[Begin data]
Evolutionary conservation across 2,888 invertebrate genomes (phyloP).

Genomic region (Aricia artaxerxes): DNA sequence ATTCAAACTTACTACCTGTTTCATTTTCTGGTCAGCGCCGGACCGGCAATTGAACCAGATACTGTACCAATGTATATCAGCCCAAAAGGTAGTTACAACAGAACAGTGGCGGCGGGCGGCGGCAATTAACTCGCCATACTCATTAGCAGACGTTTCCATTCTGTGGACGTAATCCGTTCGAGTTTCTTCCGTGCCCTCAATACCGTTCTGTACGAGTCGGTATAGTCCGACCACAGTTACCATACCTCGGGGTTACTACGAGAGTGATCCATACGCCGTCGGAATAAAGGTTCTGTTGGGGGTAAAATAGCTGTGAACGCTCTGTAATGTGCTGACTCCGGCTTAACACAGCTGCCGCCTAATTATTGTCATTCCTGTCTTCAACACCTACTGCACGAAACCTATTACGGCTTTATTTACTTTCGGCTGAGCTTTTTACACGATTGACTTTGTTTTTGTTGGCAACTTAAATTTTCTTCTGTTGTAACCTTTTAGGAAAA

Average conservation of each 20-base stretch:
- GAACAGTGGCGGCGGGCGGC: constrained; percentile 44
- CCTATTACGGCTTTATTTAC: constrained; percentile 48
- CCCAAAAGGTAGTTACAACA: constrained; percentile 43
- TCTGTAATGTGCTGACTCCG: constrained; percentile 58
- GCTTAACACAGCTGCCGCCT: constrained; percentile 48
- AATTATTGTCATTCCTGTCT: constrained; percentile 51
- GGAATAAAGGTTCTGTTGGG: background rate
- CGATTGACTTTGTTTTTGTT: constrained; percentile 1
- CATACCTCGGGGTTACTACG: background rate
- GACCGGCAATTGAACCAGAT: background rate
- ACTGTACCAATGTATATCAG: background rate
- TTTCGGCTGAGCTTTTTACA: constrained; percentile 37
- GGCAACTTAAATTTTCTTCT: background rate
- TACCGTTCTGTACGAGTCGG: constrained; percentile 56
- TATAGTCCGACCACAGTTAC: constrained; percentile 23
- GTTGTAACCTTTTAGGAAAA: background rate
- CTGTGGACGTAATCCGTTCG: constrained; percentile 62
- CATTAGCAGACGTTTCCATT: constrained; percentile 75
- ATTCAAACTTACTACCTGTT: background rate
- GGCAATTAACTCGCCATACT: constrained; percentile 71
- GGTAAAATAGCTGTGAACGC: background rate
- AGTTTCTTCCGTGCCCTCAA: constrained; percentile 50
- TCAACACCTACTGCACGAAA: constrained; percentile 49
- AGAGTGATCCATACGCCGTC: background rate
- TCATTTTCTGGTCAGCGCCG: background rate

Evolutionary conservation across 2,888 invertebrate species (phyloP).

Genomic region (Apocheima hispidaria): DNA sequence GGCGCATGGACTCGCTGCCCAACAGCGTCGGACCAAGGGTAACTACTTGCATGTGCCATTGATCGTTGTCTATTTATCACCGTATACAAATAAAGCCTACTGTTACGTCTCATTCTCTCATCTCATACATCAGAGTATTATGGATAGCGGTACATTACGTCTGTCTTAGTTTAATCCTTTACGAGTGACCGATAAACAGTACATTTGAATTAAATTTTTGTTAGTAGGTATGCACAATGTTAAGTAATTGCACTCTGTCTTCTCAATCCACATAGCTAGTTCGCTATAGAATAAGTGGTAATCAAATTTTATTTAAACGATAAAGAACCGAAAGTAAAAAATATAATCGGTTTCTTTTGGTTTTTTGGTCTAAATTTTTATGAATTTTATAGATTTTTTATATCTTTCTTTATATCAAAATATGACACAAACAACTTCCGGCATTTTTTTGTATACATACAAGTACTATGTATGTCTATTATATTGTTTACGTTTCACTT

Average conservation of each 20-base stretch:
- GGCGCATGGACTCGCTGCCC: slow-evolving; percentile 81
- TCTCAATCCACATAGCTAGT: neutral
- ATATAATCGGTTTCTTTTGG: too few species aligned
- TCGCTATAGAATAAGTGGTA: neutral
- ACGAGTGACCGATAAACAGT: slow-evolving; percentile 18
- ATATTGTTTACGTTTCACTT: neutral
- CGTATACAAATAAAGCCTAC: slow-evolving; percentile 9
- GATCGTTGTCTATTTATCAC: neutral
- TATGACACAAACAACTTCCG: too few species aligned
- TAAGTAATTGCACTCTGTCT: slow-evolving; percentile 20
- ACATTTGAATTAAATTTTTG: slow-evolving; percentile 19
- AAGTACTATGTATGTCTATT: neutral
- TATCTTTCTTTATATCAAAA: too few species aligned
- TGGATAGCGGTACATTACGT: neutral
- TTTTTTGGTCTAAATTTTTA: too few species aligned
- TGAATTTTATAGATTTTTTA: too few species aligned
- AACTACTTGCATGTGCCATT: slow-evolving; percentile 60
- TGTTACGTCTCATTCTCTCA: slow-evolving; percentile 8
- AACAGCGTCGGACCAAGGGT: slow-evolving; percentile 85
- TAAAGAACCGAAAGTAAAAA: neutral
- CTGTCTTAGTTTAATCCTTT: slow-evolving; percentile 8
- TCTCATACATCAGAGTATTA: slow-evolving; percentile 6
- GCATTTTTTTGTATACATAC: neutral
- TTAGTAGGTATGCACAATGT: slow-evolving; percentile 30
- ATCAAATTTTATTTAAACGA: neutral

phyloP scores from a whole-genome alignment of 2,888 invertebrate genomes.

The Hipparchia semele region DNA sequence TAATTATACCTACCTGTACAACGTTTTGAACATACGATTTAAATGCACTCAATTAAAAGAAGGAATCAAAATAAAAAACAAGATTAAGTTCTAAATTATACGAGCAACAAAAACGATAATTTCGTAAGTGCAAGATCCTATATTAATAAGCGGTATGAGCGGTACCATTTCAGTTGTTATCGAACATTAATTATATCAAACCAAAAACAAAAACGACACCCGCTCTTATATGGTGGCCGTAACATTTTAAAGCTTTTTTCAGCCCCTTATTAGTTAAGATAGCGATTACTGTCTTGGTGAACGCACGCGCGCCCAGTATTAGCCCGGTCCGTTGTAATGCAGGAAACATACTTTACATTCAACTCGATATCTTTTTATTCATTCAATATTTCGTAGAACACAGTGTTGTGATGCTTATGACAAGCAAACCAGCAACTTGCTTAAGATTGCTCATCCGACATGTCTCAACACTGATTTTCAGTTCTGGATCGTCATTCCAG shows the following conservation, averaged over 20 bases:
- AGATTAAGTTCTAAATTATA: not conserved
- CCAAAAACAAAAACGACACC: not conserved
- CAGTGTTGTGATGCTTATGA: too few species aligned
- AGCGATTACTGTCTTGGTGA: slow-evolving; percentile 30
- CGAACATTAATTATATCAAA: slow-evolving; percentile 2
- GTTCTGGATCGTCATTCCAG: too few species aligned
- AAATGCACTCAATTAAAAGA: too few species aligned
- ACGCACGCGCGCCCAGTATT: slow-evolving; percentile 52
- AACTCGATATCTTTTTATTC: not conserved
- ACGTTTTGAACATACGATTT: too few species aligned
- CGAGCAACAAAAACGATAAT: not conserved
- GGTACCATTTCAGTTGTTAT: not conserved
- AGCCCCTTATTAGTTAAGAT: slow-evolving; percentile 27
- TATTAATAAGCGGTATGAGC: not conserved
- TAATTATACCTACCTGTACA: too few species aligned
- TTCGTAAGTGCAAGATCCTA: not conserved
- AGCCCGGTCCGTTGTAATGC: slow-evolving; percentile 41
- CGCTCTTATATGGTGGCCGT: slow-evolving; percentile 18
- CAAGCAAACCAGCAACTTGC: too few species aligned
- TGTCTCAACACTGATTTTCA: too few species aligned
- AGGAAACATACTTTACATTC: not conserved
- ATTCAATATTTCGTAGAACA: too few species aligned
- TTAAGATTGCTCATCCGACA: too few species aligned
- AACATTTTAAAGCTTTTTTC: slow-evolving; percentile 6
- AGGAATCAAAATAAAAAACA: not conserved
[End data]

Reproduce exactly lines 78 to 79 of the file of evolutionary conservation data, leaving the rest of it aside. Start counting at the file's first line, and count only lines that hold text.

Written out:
- TGTCTCAACACTGATTTTCA: too few species aligned
- AGGAAACATACTTTACATTC: not conserved